English Grammar Guide

Commonly Confused words

Travel, Trip, Journey and Voyage

The words 'travel', 'journey', 'trip' and 'voyage' are often confused, but have different meanings and uses.


'Travel' is used as both a verb and a noun.

Verb:   'To travel', means to go from one place to another.

  • Last year I travelled to China on my holidays.

  • When I visit Rome, I always travel by car.

  • Light travels faster than sound.

Noun: 'Travel' refers to the activity of travelling in general. Travel is usually uncountable. It is sometimes used in a plural form in spoken English, when it means a long tour in which several places are visited, or refers in general to the travelling that a person has done.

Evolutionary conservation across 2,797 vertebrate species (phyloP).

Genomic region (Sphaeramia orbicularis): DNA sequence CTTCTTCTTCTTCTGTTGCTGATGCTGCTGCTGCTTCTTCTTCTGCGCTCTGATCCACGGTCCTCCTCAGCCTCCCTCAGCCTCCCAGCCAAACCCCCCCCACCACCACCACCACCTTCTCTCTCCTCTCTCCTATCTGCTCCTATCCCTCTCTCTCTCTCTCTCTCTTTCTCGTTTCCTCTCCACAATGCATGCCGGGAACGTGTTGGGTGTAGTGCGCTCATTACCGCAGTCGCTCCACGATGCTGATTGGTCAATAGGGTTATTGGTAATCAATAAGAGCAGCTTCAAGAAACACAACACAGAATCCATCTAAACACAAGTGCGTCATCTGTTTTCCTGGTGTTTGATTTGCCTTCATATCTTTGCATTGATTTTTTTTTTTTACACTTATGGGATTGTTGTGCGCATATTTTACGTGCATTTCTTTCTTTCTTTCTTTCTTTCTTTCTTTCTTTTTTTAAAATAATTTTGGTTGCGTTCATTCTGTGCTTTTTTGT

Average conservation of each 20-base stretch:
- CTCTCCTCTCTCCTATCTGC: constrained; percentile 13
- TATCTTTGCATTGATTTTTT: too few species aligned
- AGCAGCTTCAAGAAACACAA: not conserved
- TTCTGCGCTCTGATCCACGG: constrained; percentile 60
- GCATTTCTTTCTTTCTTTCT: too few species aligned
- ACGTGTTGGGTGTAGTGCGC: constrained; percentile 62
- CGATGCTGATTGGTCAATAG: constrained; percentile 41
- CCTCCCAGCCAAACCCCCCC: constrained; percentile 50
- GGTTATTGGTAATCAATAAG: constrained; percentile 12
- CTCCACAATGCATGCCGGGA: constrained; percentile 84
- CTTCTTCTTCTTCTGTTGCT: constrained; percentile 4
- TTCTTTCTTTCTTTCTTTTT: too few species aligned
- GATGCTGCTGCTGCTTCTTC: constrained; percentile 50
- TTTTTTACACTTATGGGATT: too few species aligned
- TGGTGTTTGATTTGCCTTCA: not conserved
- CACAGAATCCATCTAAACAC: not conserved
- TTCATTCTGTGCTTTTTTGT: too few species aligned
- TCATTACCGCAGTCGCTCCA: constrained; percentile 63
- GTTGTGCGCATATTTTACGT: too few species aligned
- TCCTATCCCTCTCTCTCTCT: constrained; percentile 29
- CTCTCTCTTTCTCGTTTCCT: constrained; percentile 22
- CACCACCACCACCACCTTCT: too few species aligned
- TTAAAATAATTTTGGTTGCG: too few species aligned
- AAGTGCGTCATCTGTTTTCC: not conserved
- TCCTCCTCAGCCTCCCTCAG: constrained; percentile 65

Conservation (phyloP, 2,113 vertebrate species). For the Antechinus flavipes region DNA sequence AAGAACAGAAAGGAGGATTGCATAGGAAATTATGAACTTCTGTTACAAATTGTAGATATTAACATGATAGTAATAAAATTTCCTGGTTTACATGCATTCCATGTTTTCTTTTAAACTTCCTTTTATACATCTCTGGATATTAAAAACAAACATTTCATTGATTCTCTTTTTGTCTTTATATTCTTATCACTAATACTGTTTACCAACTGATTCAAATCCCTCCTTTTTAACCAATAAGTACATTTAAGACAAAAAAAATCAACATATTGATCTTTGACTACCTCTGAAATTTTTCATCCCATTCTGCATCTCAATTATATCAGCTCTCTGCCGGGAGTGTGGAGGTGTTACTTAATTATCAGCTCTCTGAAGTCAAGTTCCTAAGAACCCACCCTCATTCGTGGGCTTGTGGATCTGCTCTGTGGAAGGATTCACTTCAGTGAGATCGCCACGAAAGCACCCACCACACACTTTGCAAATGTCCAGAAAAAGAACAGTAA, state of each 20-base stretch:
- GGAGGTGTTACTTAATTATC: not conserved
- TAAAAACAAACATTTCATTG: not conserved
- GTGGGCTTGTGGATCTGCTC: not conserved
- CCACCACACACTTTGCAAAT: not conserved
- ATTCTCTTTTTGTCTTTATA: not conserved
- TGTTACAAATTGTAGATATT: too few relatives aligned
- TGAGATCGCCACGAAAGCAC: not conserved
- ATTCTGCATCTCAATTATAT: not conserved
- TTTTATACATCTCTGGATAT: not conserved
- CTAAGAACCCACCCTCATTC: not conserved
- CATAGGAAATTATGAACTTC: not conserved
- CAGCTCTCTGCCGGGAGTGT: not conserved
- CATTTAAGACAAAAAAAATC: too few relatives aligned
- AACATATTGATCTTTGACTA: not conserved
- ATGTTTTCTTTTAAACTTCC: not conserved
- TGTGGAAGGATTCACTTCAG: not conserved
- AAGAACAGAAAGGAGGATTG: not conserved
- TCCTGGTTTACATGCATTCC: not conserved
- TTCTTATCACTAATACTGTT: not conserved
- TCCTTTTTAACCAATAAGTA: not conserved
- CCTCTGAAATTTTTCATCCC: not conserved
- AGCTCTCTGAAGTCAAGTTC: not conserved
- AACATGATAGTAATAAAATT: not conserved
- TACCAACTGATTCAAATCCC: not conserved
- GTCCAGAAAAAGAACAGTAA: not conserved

• I am interested in travel.

  • I have met many interesting people on my travels.

  • Is he back from his travels yet?


Journey is a countable noun. A journey is 'one piece of travelling'.

  • We went on a journey to India last year.

  • Did you have a good journey? (Not: Did you have a good travel?)


'Trip' is a countable noun and refers to a return journey (to, and back from, a place). It usually refers to a journey which takes a short time, or covers a short distance. It can also be used with an adjective to describe the type of trip.

  • We went on a day-trip to Venice. (We went to Venice and returned home the same day.)

  • He is on a business trip.

A voyage

'Voyage' is a countable noun, used to describe a long sea journey, but it is also sometimes used to describe journeys in space.

  • The Titanic sunk on its maiden voyage.

  • Columbus set out on his Voyage to America in 1492.